A) No problem for mink, beaver, otter or pine marten. Population numbers remain good for bobcat and coyote. Fox count is most likely down due to the fact that when coyotes move in, fox leave. Both are predators. I might add that muskrat colonies fluctuate; up with high water; down with low water levels.
Q) Let’s talk wolves. They held a bounty on their heads as early as the l930s. Today, there are wolf problems in Michigan’s Upper Peninsula. Numbers may not present the total wolf population estimate; by their own admission, the Michigan DNR does not count wolf pups…we have some 678 wolves but with the pups, that estimate grows to 1,200 to 1,500 wolves. Do you feel that wolf bounties should be reissued today?
A) Wolf pups become members of the pack by the end of July, first of August and they should be included in that count; however, I am sure you realize, wolf pups suffer high mortality rates from accidents to disease. It is also unusual that the wolf count remains pretty much the same over a period of three years or so. I do not agree with re-establishing a wolf bounty, but a need for Michigan DNR wolf control measures does exist. Other northern tier states, (Minnesota, Wisconsin) allow far more wolves to be harvested than Michigan authorities allow. During their next wolf hunt, Wisconsin hunters will be allowed to take part in the hunt with trained wolf hunt dogs. In Minnesota, trappers may set traps as an alternate to hunting.
Q) Do you realize that today coyotes exist in every single county in Michigan, all 83 counties? Does this animal also need further regulating?
A) Coyotes are highly adaptable animals that can survive in both rural and metro areas. They are pretty well pursued by trappers, hunters and predator callers. It has been proven that the more pressure is put on coyotes, the more prolific they become. Yes, I am aware of the fact that coyotes now occupy every Michigan County.
Q) What type of equipment do you use trapping?
A) I always carry a pistol; a 22. I use steel leg-hold traps for taking coyote and coon, otter, beaver, bobcat; basically, most animals. For some species I employ a combo of traps; in some instances, beaver, otter, muskrat, some bobcats and coyotes…it depends on the individual situation.
I use a dog-proof trap when trapping raccoons. It consists of a tube that has a sleeve. Food is placed in the bottom of the tube; when a raccoon puts its hand down in, the trap releases and catches the animal around its wrist. This type of trap is used so that a dog cannot get its foot in this type of trap. To keep skunks out of dog-proof traps, we raised the trap off the ground where the skunk can’t reach it, yet the coon can.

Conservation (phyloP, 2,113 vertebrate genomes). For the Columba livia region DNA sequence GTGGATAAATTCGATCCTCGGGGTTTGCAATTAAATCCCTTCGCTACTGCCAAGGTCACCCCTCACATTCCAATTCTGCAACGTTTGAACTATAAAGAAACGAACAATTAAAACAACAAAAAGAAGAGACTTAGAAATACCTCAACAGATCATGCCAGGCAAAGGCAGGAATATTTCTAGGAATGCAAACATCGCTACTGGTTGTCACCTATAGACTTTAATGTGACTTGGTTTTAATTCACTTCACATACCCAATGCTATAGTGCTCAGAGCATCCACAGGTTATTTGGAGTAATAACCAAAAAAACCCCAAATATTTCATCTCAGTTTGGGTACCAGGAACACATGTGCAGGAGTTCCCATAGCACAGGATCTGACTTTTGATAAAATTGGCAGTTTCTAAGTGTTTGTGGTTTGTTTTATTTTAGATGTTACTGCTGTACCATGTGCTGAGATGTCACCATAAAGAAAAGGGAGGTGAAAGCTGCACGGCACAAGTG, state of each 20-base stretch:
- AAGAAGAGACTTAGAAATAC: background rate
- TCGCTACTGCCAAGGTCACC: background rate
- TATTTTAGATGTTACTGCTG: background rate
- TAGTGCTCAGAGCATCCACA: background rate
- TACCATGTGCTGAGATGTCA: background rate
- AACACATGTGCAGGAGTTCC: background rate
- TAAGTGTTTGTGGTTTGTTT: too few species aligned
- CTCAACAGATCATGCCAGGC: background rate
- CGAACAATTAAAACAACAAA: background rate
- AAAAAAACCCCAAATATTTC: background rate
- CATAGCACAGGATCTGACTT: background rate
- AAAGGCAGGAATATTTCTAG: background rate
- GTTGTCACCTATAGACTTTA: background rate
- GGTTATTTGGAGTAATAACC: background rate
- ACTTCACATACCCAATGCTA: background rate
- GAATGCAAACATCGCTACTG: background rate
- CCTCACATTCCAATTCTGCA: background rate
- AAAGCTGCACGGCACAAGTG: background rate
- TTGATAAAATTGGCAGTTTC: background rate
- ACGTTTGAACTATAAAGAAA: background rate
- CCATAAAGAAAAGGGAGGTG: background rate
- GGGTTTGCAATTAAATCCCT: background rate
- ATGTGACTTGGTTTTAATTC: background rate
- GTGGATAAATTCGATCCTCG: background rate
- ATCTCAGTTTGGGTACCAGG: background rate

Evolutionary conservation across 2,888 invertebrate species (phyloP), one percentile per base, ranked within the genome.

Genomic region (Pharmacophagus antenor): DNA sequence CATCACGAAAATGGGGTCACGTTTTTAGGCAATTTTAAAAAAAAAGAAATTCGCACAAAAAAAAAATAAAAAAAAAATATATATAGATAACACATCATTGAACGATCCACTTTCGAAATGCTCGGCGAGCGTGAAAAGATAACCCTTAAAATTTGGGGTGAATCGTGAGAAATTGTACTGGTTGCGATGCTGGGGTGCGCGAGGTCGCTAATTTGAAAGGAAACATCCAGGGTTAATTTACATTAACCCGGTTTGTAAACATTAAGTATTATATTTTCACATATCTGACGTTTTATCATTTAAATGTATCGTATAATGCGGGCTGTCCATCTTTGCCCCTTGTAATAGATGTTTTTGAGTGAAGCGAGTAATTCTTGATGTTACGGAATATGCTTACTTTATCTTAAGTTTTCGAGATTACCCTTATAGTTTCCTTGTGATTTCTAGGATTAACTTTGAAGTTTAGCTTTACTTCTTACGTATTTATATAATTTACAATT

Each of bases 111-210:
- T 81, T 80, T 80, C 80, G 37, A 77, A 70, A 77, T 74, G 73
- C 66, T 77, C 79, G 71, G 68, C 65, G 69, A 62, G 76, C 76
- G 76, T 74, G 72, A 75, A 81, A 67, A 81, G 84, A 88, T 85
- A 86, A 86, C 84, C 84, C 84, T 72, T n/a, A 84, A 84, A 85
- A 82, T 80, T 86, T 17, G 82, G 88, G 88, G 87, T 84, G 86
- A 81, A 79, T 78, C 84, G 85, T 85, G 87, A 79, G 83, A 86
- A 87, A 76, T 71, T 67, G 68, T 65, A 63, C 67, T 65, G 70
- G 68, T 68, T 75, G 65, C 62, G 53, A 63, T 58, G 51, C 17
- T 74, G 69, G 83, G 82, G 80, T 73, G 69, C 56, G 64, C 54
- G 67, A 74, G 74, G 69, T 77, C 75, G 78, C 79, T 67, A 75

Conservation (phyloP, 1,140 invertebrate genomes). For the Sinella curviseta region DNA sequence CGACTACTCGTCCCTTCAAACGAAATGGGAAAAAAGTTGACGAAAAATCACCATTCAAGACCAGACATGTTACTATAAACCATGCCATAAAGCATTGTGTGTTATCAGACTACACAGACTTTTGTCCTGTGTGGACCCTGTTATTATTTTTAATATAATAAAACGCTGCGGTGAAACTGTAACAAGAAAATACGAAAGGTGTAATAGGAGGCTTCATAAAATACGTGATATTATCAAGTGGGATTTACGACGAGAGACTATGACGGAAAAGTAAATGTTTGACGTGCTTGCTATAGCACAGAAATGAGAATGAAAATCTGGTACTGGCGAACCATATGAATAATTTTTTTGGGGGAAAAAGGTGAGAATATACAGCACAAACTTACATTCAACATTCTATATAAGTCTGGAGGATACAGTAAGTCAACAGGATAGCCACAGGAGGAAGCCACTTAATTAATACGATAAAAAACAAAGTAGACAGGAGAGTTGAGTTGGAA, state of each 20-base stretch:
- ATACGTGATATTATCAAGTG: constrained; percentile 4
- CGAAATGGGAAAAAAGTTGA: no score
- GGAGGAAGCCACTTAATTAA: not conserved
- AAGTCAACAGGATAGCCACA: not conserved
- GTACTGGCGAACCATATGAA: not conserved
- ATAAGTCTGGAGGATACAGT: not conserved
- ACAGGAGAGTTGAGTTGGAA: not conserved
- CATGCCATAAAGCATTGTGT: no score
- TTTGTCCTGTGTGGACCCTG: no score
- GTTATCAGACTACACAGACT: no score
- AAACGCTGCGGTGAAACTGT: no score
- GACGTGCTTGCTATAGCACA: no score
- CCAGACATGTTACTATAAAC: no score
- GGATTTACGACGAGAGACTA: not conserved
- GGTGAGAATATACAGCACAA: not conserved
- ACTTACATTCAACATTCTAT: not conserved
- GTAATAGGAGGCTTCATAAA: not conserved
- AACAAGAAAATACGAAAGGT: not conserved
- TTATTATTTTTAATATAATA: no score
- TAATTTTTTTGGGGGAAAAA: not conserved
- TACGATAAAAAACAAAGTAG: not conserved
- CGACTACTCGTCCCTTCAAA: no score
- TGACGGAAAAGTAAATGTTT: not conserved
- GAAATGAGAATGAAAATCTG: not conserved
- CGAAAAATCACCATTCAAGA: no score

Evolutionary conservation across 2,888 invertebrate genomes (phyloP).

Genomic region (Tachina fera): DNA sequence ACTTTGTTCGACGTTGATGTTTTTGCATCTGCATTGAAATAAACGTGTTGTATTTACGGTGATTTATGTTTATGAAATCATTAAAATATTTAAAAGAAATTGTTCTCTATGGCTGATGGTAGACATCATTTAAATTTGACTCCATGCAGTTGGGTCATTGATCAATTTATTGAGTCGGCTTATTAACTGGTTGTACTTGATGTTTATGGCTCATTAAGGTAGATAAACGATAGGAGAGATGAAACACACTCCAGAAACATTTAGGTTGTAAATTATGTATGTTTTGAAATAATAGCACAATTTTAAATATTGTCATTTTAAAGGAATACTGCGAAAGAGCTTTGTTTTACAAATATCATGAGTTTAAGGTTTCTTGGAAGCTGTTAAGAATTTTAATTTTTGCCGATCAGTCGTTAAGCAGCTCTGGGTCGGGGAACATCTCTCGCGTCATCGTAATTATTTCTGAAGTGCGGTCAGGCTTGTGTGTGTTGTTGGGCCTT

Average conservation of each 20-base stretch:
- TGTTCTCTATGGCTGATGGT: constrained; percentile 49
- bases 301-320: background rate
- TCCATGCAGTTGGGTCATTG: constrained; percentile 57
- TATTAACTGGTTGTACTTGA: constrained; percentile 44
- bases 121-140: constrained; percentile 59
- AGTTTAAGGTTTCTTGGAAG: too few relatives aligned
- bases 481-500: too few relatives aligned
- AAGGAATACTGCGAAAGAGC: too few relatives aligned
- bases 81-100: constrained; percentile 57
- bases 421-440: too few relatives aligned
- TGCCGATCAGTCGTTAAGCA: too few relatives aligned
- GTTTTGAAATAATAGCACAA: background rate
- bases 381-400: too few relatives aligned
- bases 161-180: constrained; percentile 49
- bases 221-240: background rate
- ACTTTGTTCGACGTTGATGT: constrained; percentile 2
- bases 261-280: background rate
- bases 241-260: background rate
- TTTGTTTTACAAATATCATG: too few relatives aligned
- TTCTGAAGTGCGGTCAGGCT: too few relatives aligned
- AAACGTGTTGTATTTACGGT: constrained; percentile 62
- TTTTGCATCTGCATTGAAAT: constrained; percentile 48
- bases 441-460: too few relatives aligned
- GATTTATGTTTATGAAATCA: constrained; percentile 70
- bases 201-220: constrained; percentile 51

Q) How are fur prices? There were times during the 1950s when muskrat fur brought in a price of $3.50 per pelt then dropped drastically during the 1960s to a paltry $.75 per pelt. How do today’s prices compare to yesteryears?
A) In general, I would estimate that overall, furs are going to be down due to problems in the Middle East, Russia, China and Greece. All were buying North American fur. China was severely fined for importing American fur without paying the required tariff. Greece has political and domestic problems with money being tight. So I would predict that fur is going to be down and prices may well stay down. Last trapping season of 2012-2013, fur prices were way up with muskrat pelts fetching a high price of $14 to $15 for prime pelts.
Q) How does handling your furs for sale differ from years ago?
A) While years back, fur buyers commonly came directly to your house; appraised your fur; paid you in cash, then packed up your pelts. You knew whom you were dealing with and usually kept the same fur buyer for years. Today, our pelts are scanned, afforded a price for prime, semi-prime, mediocre or poor. All pelts are collected and bundled together for shipment. Payment check equates to the dollars scanned into the barcode. A far cry from yesteryear!
Q) I understand you do quite a bit of ‘nuisance’ beaver trapping. Is this action profitable? How are beaver prices on today’s scale? List a problem beavers have recently caused that resulted in you getting a ‘nuisance beaver” call.
A) I often receive nuisance beaver calls from the Chippewa County Road Commission. Recently, they called asking me to remove a young beaver that had constructed a small dam, which was causing water to get to a level that within a day or two could flow over the road. I might say that yes, trapping problem beaver can be profitable during trapping season; however, trouble causing beavers removed during the off seasons are not prime and once trapped the carcass is virtually useless.
Q) What furbearers do you trap and which pelts bring in the best prices on today’s fur market?
A) I trap a good quantity of muskrat and red fox as well as bobcats that are well spotted. Otter has fetched a price as high as $100; last year though they were down to $50, half of what they brought the year before.